Monthly Archives: October 2023

Upgrading Aging Wastewater Treatment Facilities: Tips For Modernization

U.S. wastewater treatments function at approximately 81% of their capacity. About 15% have reached or exceeded capacity, and that’s a problem. Unusual weather patterns wreak havoc on wastewater treatment plants, leading to raw sewage ending up in rivers, lakes, ponds, and the ocean. Aging wastewater treatment facilities need upgrading. It’s not something to put off until something goes wrong.

In 2019. The Infrastructure Report Card found that despite expenditures of more than $3 billion, there was a gap of more than $80 billion needed to fix all of the problems in wastewater treatment plants across the country. Typically, a wastewater treatment plant is designed to last about 40 to 50 years.

But, weather extremes have made it clear that Mother Nature isn’t kidding around. There were flooding rains and feet of snow in California that led to landslides and floods in areas that hadn’t experienced much rain in years, followed by a “bomb cyclone.” 

Areas of Vermont that weren’t even in flood zones saw flood waters rise by many feet, leading to the flooding of several wastewater treatment plants and damage to an under-river sewer pipe, leading to a lot of raw sewage leaking into Lake Champlain. By the end of September, Montpelier’s wastewater treatment plant was still dealing with the aftermath of clogs from flood debris.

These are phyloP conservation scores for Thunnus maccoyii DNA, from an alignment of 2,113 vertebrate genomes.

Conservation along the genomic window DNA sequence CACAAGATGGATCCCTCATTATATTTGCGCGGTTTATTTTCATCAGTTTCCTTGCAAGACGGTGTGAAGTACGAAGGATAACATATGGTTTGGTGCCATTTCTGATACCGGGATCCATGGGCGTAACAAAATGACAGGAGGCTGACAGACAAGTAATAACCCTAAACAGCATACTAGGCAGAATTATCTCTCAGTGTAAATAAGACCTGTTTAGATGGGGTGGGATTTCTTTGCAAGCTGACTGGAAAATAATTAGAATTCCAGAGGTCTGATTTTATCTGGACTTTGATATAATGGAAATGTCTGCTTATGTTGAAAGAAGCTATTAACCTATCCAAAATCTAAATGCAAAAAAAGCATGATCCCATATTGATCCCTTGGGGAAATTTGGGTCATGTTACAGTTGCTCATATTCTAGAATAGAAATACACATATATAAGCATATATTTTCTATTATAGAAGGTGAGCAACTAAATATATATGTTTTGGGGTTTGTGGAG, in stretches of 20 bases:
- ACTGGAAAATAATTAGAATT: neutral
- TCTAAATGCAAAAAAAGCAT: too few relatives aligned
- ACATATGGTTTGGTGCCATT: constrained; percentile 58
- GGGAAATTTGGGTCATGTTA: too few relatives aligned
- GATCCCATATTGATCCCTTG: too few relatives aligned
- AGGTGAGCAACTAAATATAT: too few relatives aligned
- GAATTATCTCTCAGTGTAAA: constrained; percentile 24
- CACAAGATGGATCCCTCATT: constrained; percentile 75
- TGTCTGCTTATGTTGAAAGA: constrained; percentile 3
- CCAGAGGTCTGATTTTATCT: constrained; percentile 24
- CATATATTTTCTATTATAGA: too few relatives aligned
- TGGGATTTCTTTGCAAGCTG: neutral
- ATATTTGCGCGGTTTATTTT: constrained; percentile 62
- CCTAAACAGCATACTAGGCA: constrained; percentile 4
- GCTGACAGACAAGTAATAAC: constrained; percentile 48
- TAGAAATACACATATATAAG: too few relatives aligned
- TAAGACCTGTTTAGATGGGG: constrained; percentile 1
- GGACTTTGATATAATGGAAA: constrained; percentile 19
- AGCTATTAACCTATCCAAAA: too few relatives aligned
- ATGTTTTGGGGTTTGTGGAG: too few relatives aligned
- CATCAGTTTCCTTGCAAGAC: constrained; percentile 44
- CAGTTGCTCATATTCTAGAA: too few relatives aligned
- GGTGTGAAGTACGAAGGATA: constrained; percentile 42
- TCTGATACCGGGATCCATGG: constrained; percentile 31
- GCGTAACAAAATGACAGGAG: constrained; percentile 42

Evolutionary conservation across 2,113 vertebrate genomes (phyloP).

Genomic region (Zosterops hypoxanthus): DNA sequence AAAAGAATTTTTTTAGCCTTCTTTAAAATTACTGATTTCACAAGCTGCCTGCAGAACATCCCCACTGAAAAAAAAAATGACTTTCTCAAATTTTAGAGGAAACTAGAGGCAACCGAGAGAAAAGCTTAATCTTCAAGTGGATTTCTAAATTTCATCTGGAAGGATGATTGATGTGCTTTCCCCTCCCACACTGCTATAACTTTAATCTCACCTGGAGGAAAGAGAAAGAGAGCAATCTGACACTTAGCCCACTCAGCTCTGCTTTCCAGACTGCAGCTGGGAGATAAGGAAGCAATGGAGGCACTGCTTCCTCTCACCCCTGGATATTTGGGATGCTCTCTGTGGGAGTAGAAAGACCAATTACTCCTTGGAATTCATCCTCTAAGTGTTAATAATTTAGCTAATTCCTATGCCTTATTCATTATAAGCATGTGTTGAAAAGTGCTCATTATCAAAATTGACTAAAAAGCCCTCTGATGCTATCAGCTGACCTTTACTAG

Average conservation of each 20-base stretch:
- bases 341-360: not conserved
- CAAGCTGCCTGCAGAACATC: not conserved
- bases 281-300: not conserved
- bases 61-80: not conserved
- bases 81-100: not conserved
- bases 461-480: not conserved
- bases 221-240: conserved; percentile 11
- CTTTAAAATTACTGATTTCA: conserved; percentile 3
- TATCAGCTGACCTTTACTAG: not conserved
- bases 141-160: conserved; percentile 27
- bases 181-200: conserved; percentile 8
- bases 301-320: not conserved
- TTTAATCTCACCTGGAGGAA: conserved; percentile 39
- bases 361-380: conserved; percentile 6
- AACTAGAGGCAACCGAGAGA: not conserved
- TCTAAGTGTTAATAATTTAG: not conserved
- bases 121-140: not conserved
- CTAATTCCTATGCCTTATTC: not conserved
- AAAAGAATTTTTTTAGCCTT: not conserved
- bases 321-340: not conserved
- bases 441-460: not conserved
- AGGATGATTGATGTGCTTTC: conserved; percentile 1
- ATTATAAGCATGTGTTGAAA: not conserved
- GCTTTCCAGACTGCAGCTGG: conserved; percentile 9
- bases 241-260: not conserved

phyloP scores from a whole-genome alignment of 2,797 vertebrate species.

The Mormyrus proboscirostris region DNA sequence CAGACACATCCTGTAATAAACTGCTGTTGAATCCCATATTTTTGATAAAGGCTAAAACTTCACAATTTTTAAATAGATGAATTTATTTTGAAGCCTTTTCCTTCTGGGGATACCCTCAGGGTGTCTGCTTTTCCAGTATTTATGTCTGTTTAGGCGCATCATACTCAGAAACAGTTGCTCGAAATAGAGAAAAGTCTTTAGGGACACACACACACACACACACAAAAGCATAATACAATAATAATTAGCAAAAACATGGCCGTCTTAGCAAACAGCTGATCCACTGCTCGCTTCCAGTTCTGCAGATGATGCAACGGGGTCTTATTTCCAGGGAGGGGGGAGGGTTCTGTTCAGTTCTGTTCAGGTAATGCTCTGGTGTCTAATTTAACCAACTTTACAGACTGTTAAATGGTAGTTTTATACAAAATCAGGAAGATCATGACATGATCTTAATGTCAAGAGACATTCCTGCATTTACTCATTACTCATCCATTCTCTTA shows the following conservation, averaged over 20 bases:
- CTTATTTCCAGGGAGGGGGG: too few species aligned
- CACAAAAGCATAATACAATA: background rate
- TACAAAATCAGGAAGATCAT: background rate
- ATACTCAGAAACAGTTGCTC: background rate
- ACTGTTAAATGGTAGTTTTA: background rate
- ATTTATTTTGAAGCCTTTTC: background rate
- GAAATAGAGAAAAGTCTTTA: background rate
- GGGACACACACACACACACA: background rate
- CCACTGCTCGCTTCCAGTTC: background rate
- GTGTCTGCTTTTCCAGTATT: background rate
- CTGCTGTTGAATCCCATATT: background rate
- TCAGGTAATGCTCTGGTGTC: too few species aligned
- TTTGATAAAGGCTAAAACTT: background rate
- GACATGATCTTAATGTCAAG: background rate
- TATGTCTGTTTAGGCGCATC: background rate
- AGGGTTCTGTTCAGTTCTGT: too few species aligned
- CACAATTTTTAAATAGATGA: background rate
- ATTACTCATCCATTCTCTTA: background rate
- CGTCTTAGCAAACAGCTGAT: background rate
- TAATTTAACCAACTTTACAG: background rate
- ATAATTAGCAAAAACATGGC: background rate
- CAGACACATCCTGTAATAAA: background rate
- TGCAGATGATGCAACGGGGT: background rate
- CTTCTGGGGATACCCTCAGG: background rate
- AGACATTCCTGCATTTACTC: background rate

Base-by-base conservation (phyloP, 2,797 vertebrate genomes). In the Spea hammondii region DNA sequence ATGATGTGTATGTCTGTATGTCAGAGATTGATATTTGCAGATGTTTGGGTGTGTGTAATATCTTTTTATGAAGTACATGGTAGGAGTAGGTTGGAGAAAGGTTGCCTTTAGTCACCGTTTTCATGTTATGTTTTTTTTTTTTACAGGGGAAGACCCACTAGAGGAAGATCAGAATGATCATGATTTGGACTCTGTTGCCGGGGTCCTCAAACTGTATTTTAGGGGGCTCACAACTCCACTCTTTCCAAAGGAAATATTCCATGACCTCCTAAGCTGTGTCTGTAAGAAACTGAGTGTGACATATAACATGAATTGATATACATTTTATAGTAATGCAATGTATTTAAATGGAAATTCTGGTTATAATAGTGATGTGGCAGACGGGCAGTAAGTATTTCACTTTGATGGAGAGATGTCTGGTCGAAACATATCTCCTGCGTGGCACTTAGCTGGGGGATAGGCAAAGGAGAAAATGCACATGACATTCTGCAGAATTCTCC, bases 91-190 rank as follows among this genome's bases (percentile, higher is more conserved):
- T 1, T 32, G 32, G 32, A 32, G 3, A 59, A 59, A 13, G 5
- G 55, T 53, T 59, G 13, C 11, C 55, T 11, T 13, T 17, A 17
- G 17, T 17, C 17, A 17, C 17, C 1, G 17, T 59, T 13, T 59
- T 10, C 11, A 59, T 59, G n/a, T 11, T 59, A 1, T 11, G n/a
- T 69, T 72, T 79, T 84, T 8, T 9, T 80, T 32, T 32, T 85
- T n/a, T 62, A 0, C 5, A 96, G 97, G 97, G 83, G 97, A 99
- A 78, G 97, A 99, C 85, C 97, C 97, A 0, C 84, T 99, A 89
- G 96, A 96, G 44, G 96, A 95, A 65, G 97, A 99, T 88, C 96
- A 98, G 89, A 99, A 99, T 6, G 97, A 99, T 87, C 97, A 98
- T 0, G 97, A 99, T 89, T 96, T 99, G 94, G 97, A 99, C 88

Many other states including Maine, Massachusetts, and Pennsylvania also experienced severe flooding. Most recently, seven inches of rain devastated New York City and experts realized that many of the city’s stormwater systems were not equipped for the amount of rain that fell. 

A combination of heavy rain and equipment failure led to the release of extra rain and a little raw sewage into a ditch at an Illinois wastewater treatment plant. While parts fail, a bigger problem for this plant is that the parts that are needed are not available. It’s expected that the back-ordered parts will take a couple of weeks to arrive.

When your wastewater treatment plant needs upgrades, you have to take action. Even if it seems okay, you have to consider changing weather patterns and be prepared. But, you also need to carefully balance the costs with what the people in your area can afford. When need to modernize, what are the best steps to ensure everyone gets what they need? 

Build Your Wastewater Treatment Facility’s Upgrades Plan

You have to start with a plan. In this, you’re going to start by looking at the budget and your needs. What within the plant is most in need of upgrading? To decide this, look at the equipment, pumps, motors, etc. that break down regularly. The more time your employees spend on repairs and maintenance, the more costly it becomes. That equipment is the first to upgrade.